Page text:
Kant Lexicon

Sensibility: Sinnlichkeit (German)

Sensibility is one of the powers or capacities of the human mind. It is characterized by its “receptivity” or ability to receive presentations of objects. “The capacity (a receptivity) to acquire presentations as the result of the way in which we are affected by objects is called sensibility” (A19/B33).

Sensibility is the one and only basis for “intuitions”: “it alone supplies us with intuitions” (A19/B33). The immediate result of affection by objects is sensation, which by itself makes no reference to the affecting objects. Intuition is a presentation that refers to objects through sensation.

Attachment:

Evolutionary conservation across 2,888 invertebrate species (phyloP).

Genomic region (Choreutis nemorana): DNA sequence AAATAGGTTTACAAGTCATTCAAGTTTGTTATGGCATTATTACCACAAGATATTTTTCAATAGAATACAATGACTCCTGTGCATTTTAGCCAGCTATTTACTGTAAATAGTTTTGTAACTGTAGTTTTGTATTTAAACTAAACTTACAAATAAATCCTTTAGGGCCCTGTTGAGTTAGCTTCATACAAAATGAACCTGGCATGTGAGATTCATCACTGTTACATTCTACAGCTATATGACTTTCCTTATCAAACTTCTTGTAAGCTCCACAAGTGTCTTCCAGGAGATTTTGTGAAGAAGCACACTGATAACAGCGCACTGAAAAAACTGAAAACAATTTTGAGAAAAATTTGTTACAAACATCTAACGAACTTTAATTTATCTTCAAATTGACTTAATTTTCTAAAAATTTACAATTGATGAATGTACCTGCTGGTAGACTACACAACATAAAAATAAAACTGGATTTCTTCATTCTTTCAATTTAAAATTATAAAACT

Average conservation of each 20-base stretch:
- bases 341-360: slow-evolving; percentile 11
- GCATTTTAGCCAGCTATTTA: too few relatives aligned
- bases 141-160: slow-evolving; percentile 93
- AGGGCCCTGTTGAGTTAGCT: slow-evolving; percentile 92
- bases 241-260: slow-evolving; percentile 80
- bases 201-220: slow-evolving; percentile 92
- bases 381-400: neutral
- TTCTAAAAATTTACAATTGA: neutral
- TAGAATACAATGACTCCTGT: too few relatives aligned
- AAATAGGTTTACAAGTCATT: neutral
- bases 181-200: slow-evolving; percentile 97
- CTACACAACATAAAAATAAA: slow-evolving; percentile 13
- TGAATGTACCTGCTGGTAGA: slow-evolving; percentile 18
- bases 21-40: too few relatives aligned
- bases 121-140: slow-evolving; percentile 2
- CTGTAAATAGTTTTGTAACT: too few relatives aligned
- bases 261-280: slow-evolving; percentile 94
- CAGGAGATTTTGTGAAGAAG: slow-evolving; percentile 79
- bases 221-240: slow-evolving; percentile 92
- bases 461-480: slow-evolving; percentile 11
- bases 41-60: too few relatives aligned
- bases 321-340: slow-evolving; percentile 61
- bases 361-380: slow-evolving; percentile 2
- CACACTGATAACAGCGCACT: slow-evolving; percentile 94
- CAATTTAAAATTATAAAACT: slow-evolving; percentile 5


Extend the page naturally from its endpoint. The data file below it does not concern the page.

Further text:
Sensibility is distinct from the mind’s power of “understanding.” They differ in that the understanding is spontaneous, as opposed to receptive, and that it presents objects through concepts, rather than through intuitions. The latter refer to objects directly, while the former refer to them indirectly.

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